‘Instant’ news not always reliable

A column by Misty Poe, managing editor of The Times West Virginian

FAIRMONT, W.Va. — Instant.

That little word has a pretty big meaning. With origins that date back to the 15th century, it means urgent, current, immediate.

But think about how that word has developed over the past few decades.

Instant pudding. Instead of slaving over a hot stove for a few minutes, you can now pour cold milk and with a bit of stirring, instant pudding!

Instant tan. No time to sit at the beach or the pool to get that bronzed look? Now you can instantly “tan” by spraying your body with a can, using a lotion or standing in a booth. Voilà!

Instant messaging. Suddenly you could send a message to a friend over the Internet that would instantly pop up in a chat window. It was an instant success, as it cut down the wasted seconds it took to wait for an email.

We want things to happen instantly. Instant credit! Instant results! Instant quote! Why wouldn’t we want things immediately?

Well, there’s a lot behind the saying “good things come to those who wait.” Why? Because no matter how hard you try, instant pudding just doesn’t taste as good as homemade. That instant credit comes with a huge annual percentage rate. Instant results are usually superficial and don’t really get to the root of the reason why you needed the product to begin with.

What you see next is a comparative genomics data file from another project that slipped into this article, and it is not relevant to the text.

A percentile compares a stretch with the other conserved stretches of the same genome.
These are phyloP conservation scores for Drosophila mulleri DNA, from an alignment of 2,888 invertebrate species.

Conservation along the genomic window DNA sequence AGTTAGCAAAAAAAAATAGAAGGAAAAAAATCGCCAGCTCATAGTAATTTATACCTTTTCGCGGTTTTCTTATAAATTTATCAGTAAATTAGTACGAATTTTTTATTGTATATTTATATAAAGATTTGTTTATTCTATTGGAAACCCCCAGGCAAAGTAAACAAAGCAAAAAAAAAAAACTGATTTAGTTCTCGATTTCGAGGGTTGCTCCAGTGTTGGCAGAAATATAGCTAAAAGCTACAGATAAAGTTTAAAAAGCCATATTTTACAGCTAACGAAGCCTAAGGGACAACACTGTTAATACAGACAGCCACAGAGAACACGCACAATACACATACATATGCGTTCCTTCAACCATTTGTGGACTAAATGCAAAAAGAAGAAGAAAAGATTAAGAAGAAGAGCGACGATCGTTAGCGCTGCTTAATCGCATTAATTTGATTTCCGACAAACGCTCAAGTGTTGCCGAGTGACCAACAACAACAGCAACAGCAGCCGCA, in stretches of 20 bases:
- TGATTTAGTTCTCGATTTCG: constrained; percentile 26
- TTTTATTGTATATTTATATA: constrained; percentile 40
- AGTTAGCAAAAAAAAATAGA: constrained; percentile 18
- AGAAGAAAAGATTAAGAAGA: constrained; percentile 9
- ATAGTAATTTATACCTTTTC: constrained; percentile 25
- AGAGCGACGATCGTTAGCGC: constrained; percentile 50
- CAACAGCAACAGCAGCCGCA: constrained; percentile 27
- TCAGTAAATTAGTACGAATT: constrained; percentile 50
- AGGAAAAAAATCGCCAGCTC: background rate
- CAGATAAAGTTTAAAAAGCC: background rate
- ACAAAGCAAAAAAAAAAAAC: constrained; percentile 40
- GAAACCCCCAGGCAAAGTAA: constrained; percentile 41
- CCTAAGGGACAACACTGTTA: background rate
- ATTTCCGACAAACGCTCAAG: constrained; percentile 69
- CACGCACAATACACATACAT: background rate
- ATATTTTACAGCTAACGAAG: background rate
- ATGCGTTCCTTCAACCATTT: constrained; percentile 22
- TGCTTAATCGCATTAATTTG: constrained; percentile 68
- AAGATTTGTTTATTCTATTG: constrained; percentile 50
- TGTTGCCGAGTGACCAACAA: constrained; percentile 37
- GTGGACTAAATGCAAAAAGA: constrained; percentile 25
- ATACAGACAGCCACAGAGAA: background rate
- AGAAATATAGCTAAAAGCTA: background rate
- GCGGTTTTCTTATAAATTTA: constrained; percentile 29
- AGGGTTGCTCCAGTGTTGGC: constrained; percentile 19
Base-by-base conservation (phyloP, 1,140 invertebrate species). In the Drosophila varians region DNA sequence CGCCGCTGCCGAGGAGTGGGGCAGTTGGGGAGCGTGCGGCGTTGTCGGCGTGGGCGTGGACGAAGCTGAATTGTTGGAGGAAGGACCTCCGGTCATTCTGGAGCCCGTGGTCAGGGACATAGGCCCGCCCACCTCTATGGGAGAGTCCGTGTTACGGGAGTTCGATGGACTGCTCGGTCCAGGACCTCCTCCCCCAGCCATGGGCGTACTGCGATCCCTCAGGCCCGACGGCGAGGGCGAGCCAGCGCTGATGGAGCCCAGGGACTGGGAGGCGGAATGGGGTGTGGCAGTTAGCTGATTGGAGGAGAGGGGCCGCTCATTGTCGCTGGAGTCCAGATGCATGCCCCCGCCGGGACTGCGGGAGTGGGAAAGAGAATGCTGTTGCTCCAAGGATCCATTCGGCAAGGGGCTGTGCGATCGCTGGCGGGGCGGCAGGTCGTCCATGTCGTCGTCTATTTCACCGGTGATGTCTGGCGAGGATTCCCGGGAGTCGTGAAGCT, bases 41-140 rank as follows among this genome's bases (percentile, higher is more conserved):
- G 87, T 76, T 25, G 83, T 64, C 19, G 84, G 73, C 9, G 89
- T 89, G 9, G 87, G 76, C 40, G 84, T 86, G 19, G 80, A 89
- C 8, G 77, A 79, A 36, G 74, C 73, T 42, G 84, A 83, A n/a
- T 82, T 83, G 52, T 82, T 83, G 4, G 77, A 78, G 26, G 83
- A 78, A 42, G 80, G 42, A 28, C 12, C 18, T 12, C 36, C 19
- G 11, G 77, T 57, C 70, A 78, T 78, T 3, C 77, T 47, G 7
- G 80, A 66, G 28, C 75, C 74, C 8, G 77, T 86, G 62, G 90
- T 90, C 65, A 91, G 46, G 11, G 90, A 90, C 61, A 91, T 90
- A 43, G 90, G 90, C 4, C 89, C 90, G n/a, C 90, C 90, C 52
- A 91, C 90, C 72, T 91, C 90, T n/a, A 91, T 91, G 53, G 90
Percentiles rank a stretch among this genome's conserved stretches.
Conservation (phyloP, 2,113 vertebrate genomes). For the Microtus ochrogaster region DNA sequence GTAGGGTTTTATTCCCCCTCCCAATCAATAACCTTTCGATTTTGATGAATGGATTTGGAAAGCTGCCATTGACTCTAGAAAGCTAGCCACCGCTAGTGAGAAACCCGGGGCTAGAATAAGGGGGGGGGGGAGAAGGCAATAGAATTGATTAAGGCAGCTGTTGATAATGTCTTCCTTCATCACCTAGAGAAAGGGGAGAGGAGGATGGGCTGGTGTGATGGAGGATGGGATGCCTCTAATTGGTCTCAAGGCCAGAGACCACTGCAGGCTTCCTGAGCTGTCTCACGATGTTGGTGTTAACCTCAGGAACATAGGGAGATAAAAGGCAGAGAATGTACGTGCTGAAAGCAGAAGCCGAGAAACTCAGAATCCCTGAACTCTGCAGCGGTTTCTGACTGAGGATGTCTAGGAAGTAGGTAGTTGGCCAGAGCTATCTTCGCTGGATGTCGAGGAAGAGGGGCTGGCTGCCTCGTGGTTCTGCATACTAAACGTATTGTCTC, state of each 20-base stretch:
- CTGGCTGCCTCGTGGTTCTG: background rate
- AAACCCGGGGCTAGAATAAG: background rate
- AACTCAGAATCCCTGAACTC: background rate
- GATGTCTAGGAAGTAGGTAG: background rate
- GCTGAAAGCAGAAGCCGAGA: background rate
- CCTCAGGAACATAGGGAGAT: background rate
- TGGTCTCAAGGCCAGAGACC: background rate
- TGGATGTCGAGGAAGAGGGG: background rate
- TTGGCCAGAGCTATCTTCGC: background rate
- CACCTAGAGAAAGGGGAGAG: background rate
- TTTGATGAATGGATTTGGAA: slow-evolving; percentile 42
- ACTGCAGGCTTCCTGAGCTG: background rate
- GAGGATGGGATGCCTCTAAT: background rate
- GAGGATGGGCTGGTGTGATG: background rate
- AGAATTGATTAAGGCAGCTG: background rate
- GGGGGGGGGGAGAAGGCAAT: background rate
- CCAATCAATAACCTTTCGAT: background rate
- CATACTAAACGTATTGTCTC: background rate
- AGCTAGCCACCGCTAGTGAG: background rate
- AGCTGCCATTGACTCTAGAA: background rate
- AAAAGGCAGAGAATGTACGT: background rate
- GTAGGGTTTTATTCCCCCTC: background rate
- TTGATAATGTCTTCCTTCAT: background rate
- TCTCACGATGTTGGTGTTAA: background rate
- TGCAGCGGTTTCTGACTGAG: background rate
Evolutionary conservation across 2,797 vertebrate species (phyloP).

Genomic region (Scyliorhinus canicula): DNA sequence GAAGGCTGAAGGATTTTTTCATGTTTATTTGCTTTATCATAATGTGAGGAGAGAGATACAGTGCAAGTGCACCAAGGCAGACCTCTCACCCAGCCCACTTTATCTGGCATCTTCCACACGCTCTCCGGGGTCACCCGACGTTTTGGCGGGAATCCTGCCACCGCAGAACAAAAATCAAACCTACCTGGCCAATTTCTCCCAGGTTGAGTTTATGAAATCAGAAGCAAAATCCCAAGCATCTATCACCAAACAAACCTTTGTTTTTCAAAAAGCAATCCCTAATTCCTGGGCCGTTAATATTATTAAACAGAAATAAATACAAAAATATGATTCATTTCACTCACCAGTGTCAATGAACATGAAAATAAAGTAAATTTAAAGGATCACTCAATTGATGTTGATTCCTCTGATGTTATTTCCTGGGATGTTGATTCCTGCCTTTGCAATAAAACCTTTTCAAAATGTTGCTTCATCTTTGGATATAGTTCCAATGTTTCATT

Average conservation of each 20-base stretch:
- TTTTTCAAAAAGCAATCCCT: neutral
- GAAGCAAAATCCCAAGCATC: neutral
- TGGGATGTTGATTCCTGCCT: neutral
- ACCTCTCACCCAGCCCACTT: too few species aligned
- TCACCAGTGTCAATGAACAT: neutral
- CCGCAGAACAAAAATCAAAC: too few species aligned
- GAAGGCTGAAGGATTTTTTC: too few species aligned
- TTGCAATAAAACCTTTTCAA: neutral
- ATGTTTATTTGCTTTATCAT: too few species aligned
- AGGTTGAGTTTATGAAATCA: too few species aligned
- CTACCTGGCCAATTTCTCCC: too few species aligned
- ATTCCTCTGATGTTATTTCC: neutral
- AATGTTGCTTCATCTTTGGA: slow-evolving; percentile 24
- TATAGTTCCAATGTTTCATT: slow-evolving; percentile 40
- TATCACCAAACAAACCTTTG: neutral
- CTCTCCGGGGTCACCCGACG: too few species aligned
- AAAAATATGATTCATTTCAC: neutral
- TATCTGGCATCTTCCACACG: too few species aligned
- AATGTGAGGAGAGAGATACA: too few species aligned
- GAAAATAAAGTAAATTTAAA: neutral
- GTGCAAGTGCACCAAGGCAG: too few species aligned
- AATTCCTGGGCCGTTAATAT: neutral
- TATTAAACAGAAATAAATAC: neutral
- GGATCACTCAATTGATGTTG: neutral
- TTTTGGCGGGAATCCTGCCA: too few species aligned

Instant news isn’t all it’s crack up to be, either.

There’s a news-gathering process that takes place when you tackle every story, whether it be a breaking news event or an in-depth piece. You collect as much information as possible. You check to make sure that information is accurate. You confirm the information from sources of authority on the issue.

I’m an old newshound. I cut my teeth in journalism before smartphones and digital cameras and wide use of the Internet. I didn’t even have a work email address for several years here at the Times West Virginian. Back then, at the turn of the century if you can believe it, I could not imagine a time where I could be on the scene of a developing news story and update readers from a “computer” I could carry around in my pocket. Who could have known that with that smartphone, I could take pictures, video, write the story, post it to the website (I’m pretty sure we didn’t have one back then) and then alert readers on multiple social media sites?

All of that exists now. We have the power to do all those things. But that doesn’t mean the news process should be any different than it was back at the turn of the century when readers got the news of the day at 6 a.m. We have to maintain our standards of journalism integrity no matter how “instant” the news is…

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